The data set reveals since 1980 a “sharp divergence in the growth experienced by the bottom 50 percent versus the rest of the economy,” the researchers write. The average pretax income of the bottom 50 percent of US adults has stagnated since 1980, while the share of income of US adults in the bottom half of the distribution collapsed from 20 percent in 1980 to 12 percent in 2014. In a mirror-image move, the top 1 percent commanded 12 percent of income in 1980 but 20 percent in 2014. The top 1 percent of US adults now earns on average 81 times more than the bottom 50 percent of adults; in 1981, they earned 27 times what the lower half earned.

   

Government transfer payments have “offset only a small fraction of the increase in pre-tax inequality,” Piketty, Saez, and Zucman conclude—and those payments fail to bridge the gap for the bottom 50 percent because they go mostly to the middle class and the elderly. Pretax income of the middle class (adults between the median and the 90th percentile) has grown 40 percent since 1980, “faster than what tax and survey data suggest, due in particular to the rise of tax-exempt fringe benefits,” the researchers write. “For the working-age population, post-tax bottom 50 percent income has hardly increased at all since 1980.”

And although the growth in income inequality from the 1970s to the 1990s was caused mostly by wage growth among top earners, that gap “has been a capital-driven phenomenon since the late 1990s,” the researchers contend, because of an income boom due to equity and bond holdings. “The working rich are either turning into or being replaced by rentiers,” they write, echoing a theme from Piketty’s 2014 bestselling book, Capital in the Twenty-First Century.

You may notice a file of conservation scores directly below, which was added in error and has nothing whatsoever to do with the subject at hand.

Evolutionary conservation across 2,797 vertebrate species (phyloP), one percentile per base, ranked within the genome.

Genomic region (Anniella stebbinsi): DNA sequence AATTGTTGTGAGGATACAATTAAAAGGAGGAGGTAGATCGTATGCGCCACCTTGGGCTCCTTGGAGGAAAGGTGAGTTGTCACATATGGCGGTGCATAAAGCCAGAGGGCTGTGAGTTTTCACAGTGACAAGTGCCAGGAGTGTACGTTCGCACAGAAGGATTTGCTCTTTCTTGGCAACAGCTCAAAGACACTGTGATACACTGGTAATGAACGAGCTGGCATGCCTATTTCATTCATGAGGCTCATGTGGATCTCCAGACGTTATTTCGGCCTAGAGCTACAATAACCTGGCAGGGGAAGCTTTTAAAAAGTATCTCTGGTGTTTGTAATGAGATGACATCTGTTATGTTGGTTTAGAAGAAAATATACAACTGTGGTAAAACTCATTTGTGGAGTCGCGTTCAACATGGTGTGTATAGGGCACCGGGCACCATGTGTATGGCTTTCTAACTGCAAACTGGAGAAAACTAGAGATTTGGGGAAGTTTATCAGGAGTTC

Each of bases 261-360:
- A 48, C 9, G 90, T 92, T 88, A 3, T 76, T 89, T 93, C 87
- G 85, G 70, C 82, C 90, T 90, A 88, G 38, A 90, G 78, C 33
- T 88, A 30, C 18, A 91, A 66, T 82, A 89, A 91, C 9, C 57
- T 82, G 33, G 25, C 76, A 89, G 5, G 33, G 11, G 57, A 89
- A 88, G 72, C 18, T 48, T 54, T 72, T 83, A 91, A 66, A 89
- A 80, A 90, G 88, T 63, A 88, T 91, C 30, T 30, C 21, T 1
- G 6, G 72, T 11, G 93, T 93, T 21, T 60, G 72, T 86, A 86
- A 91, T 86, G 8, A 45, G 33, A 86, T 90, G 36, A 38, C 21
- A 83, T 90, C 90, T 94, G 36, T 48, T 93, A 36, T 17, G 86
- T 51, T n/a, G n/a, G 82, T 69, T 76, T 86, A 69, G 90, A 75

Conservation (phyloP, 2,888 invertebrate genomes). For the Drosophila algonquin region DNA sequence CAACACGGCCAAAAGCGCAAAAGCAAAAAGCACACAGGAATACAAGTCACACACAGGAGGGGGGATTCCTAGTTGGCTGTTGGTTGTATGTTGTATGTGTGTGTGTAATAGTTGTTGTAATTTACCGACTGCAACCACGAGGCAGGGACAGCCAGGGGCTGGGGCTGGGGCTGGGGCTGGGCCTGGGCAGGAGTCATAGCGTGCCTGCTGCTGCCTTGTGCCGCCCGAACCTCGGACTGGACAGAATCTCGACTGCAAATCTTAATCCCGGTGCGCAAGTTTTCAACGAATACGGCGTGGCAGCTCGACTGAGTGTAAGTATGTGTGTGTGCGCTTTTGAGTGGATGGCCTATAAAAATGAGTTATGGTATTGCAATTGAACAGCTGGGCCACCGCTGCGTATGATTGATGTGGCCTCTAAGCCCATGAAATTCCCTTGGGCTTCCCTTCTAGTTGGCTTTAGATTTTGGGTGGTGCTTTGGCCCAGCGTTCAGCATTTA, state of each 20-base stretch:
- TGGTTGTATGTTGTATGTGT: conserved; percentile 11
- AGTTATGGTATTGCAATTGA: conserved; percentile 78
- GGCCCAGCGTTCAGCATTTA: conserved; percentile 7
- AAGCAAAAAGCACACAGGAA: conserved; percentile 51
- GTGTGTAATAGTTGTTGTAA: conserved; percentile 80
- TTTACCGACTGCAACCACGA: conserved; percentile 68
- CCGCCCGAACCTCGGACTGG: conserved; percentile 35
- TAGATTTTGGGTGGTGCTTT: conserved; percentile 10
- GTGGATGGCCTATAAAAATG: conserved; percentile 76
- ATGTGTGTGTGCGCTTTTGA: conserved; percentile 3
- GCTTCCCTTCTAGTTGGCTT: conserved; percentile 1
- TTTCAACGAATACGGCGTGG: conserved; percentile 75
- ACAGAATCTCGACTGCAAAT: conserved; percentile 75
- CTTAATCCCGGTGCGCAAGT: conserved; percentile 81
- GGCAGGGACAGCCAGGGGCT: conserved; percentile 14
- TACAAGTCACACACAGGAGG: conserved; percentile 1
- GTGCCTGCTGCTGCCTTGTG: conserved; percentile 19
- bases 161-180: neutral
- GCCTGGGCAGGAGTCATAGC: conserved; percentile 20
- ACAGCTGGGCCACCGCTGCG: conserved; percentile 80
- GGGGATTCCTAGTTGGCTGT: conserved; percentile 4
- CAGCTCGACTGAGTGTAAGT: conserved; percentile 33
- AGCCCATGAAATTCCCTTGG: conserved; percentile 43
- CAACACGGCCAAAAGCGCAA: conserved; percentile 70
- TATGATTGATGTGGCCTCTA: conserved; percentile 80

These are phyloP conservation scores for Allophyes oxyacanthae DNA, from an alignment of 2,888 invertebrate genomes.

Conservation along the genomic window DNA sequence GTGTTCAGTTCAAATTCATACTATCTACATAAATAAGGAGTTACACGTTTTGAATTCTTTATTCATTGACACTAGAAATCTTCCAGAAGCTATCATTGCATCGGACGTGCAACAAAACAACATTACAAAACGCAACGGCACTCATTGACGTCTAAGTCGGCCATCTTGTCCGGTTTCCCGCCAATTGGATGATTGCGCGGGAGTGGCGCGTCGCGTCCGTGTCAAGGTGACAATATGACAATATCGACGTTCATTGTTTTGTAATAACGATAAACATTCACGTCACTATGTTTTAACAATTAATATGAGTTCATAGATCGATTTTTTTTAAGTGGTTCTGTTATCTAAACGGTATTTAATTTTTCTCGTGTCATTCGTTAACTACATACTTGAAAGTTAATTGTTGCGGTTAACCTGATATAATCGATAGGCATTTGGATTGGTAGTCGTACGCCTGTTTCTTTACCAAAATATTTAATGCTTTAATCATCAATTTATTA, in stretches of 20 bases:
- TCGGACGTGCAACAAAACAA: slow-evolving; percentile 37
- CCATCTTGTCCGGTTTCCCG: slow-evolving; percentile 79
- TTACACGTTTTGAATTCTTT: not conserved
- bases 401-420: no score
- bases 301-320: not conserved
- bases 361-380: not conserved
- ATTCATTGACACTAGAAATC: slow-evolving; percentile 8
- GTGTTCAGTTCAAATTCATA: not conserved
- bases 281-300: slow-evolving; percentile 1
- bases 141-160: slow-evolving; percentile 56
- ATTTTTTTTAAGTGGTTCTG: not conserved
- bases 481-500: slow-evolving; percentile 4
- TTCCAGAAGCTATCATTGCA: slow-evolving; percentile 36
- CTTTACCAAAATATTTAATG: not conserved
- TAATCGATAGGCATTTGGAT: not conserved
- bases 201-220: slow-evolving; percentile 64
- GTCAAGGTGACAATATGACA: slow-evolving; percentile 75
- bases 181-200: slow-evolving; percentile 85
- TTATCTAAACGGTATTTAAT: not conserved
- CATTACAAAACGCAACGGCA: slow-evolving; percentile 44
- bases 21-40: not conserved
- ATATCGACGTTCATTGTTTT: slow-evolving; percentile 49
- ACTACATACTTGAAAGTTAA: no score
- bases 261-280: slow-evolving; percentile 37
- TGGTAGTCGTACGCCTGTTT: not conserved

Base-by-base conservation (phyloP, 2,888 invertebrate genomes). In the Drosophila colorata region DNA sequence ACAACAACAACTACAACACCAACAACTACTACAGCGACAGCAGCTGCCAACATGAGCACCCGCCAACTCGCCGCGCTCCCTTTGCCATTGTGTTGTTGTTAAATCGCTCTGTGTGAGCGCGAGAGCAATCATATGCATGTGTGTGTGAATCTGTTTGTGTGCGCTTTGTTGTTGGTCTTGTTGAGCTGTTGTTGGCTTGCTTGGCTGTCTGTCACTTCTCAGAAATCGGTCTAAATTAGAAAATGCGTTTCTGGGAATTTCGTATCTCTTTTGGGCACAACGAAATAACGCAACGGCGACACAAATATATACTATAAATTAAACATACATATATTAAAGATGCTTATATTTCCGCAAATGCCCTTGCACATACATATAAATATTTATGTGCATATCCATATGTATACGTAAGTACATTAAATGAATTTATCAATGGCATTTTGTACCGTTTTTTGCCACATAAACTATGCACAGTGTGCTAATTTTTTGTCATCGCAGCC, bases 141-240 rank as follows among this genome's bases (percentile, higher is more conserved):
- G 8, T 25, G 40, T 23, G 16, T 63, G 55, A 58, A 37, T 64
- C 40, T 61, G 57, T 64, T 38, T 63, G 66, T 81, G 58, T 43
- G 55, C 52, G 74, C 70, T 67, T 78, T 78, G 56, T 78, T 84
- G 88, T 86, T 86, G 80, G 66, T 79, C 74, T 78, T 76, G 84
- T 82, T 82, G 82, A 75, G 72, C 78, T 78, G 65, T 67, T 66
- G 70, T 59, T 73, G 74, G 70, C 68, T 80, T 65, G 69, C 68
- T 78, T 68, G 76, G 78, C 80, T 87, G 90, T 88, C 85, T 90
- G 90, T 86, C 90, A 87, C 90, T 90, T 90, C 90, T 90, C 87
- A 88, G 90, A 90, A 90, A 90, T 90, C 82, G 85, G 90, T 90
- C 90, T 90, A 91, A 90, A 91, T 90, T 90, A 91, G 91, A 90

Finally, in an encouraging trend, the gender gap has narrowed and “mitigated the increase in inequality among adults since the late 1960s,” the researchers write. Men aged 20–64 earn on average 1.7 times more labor income than women today, versus 3.7 times more in the early 1960s. Nevertheless, the US “is still characterized by a spectacular glass ceiling,” they argue.
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#5
Quote:The sharp and steady increase in US inequality in recent decades has been well documented. Less attention has been paid to a potentially even more important and alarming trend — a decline in US social mobility. After all, this is the very essence of the American Dream, that people can succeed and prosper if they just work and try hard enough. A startling decline in the ability of Americans to climb up the social ladder is documented in a new study published by the Federal Reserve Bank of Minneapolis.

The report, entitled " The Decline in Intergenerational Mobility After 1980" finds "mobility declined sharply for cohorts born between 1957 and 1964 compared to those born between 1942 and 1953." Why the distinction? "The former entered the labor market largely after the large rise in inequality that occurred around 1980 while the latter entered the labor market before this inflection point," write Jonathan Davis of the University of Chicago and Bhashkar Mazumder, a Chicago Fed economist. They find that "share of children whose income exceeds that of their parents fell by about 3 percentage points" in the period staring in 1980. Their findings echo a study from the St. Louis Fed in March that showed US social mobility is much lower than its rich-country peers'.